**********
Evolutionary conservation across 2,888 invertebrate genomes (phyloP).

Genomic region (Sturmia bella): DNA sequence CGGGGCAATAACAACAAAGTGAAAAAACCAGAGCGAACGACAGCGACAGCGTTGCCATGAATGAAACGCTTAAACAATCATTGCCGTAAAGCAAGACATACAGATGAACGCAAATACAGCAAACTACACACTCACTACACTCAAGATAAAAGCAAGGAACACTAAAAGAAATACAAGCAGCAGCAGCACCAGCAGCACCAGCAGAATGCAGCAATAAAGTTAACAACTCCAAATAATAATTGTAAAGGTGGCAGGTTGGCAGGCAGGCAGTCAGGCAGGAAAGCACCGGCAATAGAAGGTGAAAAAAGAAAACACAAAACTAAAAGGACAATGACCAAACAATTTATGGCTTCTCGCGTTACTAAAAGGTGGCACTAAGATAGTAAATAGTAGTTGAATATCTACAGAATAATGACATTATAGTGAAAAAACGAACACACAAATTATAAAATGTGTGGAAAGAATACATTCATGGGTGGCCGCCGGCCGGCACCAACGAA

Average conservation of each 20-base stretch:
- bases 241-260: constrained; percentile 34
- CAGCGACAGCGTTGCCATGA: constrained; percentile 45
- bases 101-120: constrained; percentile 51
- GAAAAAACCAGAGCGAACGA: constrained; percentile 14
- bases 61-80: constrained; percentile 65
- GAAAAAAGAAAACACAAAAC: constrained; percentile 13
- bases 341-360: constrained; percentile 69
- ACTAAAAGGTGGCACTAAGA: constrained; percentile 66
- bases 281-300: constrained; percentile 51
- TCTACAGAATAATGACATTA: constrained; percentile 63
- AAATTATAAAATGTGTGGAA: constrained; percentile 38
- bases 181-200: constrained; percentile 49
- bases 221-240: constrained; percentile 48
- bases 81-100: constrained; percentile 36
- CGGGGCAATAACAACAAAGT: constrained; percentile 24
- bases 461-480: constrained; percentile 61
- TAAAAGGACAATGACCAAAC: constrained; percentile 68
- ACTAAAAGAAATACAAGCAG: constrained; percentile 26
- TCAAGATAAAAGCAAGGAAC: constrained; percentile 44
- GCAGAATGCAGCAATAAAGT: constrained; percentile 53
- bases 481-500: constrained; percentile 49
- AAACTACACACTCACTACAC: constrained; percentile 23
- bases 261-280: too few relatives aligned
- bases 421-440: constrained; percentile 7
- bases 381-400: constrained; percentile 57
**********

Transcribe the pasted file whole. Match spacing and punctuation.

Evolutionary conservation across 2,888 invertebrate genomes (phyloP).

Genomic region (Sturmia bella): DNA sequence CGGGGCAATAACAACAAAGTGAAAAAACCAGAGCGAACGACAGCGACAGCGTTGCCATGAATGAAACGCTTAAACAATCATTGCCGTAAAGCAAGACATACAGATGAACGCAAATACAGCAAACTACACACTCACTACACTCAAGATAAAAGCAAGGAACACTAAAAGAAATACAAGCAGCAGCAGCACCAGCAGCACCAGCAGAATGCAGCAATAAAGTTAACAACTCCAAATAATAATTGTAAAGGTGGCAGGTTGGCAGGCAGGCAGTCAGGCAGGAAAGCACCGGCAATAGAAGGTGAAAAAAGAAAACACAAAACTAAAAGGACAATGACCAAACAATTTATGGCTTCTCGCGTTACTAAAAGGTGGCACTAAGATAGTAAATAGTAGTTGAATATCTACAGAATAATGACATTATAGTGAAAAAACGAACACACAAATTATAAAATGTGTGGAAAGAATACATTCATGGGTGGCCGCCGGCCGGCACCAACGAA

Average conservation of each 20-base stretch:
- bases 241-260: constrained; percentile 34
- CAGCGACAGCGTTGCCATGA: constrained; percentile 45
- bases 101-120: constrained; percentile 51
- GAAAAAACCAGAGCGAACGA: constrained; percentile 14
- bases 61-80: constrained; percentile 65
- GAAAAAAGAAAACACAAAAC: constrained; percentile 13
- bases 341-360: constrained; percentile 69
- ACTAAAAGGTGGCACTAAGA: constrained; percentile 66
- bases 281-300: constrained; percentile 51
- TCTACAGAATAATGACATTA: constrained; percentile 63
- AAATTATAAAATGTGTGGAA: constrained; percentile 38
- bases 181-200: constrained; percentile 49
- bases 221-240: constrained; percentile 48
- bases 81-100: constrained; percentile 36
- CGGGGCAATAACAACAAAGT: constrained; percentile 24
- bases 461-480: constrained; percentile 61
- TAAAAGGACAATGACCAAAC: constrained; percentile 68
- ACTAAAAGAAATACAAGCAG: constrained; percentile 26
- TCAAGATAAAAGCAAGGAAC: constrained; percentile 44
- GCAGAATGCAGCAATAAAGT: constrained; percentile 53
- bases 481-500: constrained; percentile 49
- AAACTACACACTCACTACAC: constrained; percentile 23
- bases 261-280: too few relatives aligned
- bases 421-440: constrained; percentile 7
- bases 381-400: constrained; percentile 57